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HomeTop NewsAngry protesters call Alison-Madueke "thief" at OPEC meet

Angry protesters call Alison-Madueke “thief” at OPEC meet

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 Nigerian oil minister Diezani Alison-Madueke was heckled Wednesday just ahead of OPEC talks in Vienna by an angry protester who called for her to be fired over allegations of corruption and incompetence.
As Alison-Madueke spoke to reporters shortly before the start of the meeting at OPEC’s Vienna headquarters, a protester from a group calling itself the Gatekeepers Foundation accused the minister of the theft of $20 billion and called for her immediate suspension.
“Nigeria’s oil minister is a thief,” the group’s director, Blessing Agbomhere, shouted before being removed by security from the conference room.
Alison-Madueke rejected Agbomhere’s allegations.
 “There is no $20 billion missing and stop shouting. You can talk to us in a civilized manner,” she said.
  Nigerian President Goodluck Jonathan is under growing pressure to sack Alison-Madueke. Since her appointment as Nigeria’s first female oil minister in June 2011, the Nigerian oil industry has stumbled from one crisis to another, with production and reserves taking a nose-dive, promised reform yet to be implemented and NNPC, on whose board she presides, embroiled in allegations of corruption.
The minister said Wednesday there had been some “operational gaps” but denied the $20 billion loss.
“It was found that [there were] some gaps but those gaps were mainly operational expense gaps and the gaps of $200 million here and there. We are looking at this very strongly now there are areas we are looking at now,” she said.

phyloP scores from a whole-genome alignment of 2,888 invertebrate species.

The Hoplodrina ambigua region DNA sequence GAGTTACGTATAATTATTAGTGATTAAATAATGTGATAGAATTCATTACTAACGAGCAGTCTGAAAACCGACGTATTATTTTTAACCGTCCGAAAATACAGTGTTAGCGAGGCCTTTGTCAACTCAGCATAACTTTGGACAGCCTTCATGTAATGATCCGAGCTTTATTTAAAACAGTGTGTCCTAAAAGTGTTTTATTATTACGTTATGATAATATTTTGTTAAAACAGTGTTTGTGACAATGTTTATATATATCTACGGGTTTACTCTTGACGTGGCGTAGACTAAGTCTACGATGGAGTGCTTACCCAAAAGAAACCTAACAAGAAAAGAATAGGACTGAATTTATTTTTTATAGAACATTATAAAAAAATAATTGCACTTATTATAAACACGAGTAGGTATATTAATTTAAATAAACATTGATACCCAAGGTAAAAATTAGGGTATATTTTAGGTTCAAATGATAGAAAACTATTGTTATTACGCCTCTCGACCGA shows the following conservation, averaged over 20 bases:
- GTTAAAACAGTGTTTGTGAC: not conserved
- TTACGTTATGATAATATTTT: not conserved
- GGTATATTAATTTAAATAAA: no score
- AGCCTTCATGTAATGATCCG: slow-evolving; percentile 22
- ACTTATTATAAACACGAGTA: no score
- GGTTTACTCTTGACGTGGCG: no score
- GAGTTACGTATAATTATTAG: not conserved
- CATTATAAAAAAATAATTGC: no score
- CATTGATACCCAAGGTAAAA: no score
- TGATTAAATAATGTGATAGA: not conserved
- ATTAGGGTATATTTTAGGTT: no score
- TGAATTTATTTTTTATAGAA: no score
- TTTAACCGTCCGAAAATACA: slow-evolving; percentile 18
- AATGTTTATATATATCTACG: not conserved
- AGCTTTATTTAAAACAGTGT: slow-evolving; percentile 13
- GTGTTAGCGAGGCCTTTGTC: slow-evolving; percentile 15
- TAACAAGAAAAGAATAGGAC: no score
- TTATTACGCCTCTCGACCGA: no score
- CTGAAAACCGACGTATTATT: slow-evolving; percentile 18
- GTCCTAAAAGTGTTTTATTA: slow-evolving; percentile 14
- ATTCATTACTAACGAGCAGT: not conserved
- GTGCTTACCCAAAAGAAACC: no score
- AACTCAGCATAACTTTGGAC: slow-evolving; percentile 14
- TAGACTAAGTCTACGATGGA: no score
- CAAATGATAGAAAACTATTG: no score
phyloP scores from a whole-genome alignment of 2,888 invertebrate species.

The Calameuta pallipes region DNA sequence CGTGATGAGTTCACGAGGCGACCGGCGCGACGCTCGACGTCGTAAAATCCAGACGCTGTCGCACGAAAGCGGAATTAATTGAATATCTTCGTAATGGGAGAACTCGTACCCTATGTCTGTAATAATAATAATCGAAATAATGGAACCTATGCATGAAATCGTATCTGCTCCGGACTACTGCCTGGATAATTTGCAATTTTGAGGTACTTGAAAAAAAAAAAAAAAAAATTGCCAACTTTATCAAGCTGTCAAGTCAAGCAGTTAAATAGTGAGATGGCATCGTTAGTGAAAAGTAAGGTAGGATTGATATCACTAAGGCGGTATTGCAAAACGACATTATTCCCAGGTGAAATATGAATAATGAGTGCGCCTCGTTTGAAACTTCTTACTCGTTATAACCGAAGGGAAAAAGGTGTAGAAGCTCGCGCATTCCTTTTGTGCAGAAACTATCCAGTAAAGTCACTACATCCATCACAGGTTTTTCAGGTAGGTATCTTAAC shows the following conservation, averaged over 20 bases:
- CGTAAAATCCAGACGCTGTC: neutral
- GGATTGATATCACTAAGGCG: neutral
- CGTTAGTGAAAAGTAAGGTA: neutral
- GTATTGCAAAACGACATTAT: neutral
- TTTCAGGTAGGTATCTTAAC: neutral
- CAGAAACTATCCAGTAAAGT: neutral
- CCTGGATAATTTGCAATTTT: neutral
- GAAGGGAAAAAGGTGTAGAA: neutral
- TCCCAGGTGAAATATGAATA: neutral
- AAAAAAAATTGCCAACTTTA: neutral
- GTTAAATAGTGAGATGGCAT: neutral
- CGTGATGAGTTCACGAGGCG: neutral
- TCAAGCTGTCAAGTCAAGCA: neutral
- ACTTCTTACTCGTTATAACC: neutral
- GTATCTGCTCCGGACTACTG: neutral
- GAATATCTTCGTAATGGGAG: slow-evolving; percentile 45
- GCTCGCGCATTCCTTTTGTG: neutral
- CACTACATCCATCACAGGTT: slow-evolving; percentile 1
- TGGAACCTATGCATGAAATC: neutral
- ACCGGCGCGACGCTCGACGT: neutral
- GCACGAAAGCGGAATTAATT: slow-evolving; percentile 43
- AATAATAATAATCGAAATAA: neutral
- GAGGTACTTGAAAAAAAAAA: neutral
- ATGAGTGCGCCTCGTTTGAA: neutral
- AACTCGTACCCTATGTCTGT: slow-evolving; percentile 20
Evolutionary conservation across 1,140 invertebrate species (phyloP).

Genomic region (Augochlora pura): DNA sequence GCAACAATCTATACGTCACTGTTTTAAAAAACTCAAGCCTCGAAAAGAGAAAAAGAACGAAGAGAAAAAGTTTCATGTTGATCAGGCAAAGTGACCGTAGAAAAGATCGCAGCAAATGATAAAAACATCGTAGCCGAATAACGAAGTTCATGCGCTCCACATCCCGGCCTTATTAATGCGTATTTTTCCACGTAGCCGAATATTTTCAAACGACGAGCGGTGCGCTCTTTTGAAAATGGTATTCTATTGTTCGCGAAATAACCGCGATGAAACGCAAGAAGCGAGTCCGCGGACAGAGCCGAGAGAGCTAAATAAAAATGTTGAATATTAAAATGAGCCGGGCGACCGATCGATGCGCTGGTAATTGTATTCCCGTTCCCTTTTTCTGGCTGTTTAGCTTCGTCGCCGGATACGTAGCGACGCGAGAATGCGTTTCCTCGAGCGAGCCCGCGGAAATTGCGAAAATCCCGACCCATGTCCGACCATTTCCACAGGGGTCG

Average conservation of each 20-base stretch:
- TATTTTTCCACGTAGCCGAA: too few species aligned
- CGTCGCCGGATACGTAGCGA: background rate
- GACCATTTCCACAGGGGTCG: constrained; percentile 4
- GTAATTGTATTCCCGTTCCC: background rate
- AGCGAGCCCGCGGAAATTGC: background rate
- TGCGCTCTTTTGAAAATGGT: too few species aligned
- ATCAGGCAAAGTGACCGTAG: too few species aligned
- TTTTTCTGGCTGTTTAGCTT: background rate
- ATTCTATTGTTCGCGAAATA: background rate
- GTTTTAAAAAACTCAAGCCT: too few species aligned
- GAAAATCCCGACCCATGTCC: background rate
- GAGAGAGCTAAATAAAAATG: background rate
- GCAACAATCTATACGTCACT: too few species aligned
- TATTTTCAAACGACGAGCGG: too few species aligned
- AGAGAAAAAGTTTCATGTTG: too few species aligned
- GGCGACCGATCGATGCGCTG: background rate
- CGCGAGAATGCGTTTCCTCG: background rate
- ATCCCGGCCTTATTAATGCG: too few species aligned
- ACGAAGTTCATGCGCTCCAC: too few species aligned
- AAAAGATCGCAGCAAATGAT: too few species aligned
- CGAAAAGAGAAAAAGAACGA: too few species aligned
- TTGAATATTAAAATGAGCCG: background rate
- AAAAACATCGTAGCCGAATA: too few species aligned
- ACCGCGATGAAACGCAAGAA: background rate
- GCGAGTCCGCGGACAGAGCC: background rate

Alison-Madueke would not confirm, meanwhile, that Nigeria was proposing her as secretary general of OPEC and that she had already held several meetings with a number of ministers in her bid to replace former Libyan oil minister Abdalla el-Badri who is due to leave the secretariat at the end of
the year.
She did say, however, that the issue would not be discussed during Wednesday’s meeting.
“It is not on the agenda, it is not for discussion,” she said.
Badri is due to leave the secretariat at the end of this year, so the question of who will replace him is likely to come up for discussion in early December.
A senior OPEC delegate said Alison-Madueke’s candidacy was still at an informal stage.
There are three official candidates: Saudi Arabia’s former OPEC governor, Majid Moneef; former Iranian minister Gholamhossein Nozari; and former Iraqi oil minister Thamer Ghadban.
But choosing an OPEC secretary general has rarely been easy because of the political undercurrents, particularly among OPEC’s Middle East members, that can delay agreement on even this largely administrative job.
Badri, a former Libyan oil minister, was himself a compromise candidate who came to the post in January 2006 and served two three-year terms that
ended in December 2012. He has remained in office since then because OPEC has
been unable to achieve unanimity on a single candidate. All three Gulf
producers have insisted that their respective candidates are best suited to
the job.
Saudi Arabian oil minister Ali Naimi said he was continuing to back Moneef, an OPEC veteran.
“I have a candidate myself. I support my candidate. Anybody can be a compromise,” Naimi told reporters just ahead of the OPEC meeting.
Iraqi oil minister Abdul-Karim al-Luaibi said on Tuesday that he was “surprised” when Alison-Madueke had told him earlier in the day that she was a contender for the post.
“We didn’t receive any official notice that she had nominated herself for the position,” he told reporters.
“We pointed out that the nomination for the secretary general should be based on a professional basis or criteria,” he said.
Industry experts in Nigeria’s oil and gas industry, which is facing its worst crisis in years, plagued by corruption scandals and crude oil theft, had largely negative reactions Tuesday to Alison-Madueke’s push to replace Badri.
“I expect strong opposition and condemnation from Nigerian opposition parties and civil rights groups once her appointment is officially announced by OPEC, against the background of the scandals she is surrounded with back home,” said one Lagos-based oil industry official.

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